Maurice: Yeah, that's what I was thinking. It kind of sounds like that hybrid.

Abraham Asefaw: Because at the end of the day our skillset is more geared towards the soft skills not the hard skill in the sense of it's much more in the thinking side of things not so much on actually building, physically building it.

Maurice: So with the clients that you have that are all over the world I'm curious. One, what are the best types of clients for you I guess in terms of the type of work they do? And two, have you found that international clients, I'm assuming clients that are in Europe or Asia, or wherever, or Africa, are they easier to work with than clients in the US?

Abraham Asefaw: I think this is going to sound... I think our ideal client is all our clients, and what I mean with that is that when you co-sign to the way you're going to work with us, because we're not your average agency and don't get me wrong, I have nothing against everybody else, but what I'm mean is that you need to commit not just time and resources when you work with us. It's a lot of things that you have to consider, okay cool, I order to have an accelerated process and if you agree to this, because this is the way it's going to work, so in the beginning we were much more open and we worked with a lot of type of clients but we realized that this doesn't work and there's a certain type of client that needs this and they need to be of a certain mindset to actually make it work, and see the value of what we do, so we had this like rigorous process of like, they need to sort of like, we need to do our research and then they have to co-sign before [inaudible 00:12:15] with us so that's a long answer for saying that the clients that we work with we're happy with them.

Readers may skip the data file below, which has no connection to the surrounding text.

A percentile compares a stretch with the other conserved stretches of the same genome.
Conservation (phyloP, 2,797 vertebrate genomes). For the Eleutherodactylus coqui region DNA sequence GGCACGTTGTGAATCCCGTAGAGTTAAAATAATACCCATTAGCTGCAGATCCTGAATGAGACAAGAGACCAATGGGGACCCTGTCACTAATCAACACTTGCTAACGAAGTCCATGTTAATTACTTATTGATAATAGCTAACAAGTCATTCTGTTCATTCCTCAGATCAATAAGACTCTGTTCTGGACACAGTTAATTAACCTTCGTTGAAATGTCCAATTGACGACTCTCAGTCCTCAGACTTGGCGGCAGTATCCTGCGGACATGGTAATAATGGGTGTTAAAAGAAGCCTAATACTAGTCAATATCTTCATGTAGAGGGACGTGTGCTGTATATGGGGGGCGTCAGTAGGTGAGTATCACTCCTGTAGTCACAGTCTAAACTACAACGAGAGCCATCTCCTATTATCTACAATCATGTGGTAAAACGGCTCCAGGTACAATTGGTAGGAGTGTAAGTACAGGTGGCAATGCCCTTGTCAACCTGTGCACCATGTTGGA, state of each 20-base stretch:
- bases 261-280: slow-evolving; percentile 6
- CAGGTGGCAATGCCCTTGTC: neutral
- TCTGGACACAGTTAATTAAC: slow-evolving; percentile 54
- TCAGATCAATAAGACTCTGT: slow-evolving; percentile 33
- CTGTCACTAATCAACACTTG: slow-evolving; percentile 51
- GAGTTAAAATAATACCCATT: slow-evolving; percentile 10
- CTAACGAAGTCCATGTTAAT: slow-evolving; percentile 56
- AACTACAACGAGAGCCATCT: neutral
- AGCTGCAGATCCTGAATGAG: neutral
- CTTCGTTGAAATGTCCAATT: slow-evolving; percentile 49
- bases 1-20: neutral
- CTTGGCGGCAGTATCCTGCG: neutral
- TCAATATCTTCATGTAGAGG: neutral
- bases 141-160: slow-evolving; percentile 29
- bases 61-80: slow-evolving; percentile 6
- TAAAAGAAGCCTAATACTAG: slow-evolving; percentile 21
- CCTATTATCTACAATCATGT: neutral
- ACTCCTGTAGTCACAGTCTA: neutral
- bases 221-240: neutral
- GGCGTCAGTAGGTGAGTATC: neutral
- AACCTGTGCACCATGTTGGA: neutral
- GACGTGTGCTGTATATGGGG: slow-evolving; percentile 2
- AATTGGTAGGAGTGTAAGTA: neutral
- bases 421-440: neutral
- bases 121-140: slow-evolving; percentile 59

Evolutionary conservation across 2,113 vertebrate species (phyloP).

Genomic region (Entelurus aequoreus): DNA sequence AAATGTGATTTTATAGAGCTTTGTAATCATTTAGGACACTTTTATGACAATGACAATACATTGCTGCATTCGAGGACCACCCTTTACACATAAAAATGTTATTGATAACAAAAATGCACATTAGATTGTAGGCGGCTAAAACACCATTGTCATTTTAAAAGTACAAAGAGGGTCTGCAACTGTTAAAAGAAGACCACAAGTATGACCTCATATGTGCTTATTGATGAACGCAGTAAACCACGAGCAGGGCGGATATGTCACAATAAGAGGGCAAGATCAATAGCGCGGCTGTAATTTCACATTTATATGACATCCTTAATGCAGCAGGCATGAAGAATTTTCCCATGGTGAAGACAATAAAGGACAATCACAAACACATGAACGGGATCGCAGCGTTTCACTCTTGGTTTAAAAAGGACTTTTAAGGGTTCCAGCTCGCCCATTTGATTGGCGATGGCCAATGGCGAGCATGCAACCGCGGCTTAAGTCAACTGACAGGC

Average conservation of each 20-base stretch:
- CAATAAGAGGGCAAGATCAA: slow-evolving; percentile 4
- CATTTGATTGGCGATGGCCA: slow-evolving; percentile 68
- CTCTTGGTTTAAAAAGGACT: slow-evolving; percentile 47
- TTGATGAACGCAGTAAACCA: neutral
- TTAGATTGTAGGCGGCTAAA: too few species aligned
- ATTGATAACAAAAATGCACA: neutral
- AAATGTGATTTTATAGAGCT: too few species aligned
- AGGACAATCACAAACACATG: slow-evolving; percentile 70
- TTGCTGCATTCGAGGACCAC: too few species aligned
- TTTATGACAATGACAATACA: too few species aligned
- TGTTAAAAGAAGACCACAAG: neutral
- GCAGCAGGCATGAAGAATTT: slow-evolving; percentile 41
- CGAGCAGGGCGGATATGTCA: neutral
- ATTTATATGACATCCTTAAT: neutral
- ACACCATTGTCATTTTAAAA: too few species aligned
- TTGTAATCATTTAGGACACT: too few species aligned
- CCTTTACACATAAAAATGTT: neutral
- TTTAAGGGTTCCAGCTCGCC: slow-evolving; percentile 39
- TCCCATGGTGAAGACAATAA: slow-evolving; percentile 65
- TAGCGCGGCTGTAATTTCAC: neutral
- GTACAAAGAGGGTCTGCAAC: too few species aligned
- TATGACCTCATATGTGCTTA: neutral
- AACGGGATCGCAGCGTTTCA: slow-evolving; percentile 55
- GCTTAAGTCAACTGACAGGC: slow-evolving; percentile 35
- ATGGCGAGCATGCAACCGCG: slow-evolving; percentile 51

They are our ideal clients and again by doing that rigorous process that is also assuring that we have the right type of client that actually needs [inaudible 00:12:30] but also are willing to come back because they see the value and they need this, so there are clients out there that needs it but they are not willing to commit to what comes with the [inaudible 00:12:43] process.

Maurice: Yeah, I would imagine some clients, you know they... and the reason I asked about... and I still kind of want to know the answer to this in terms of the difference between international and clients in the US, is that clients sometimes just want you to come in and just do the work. They're throwing money at the problem, and they don't really want to get involved with it, they just need it done, and is sounds like because of the process that you all have built with The Pop-up Agency that's not how you all work.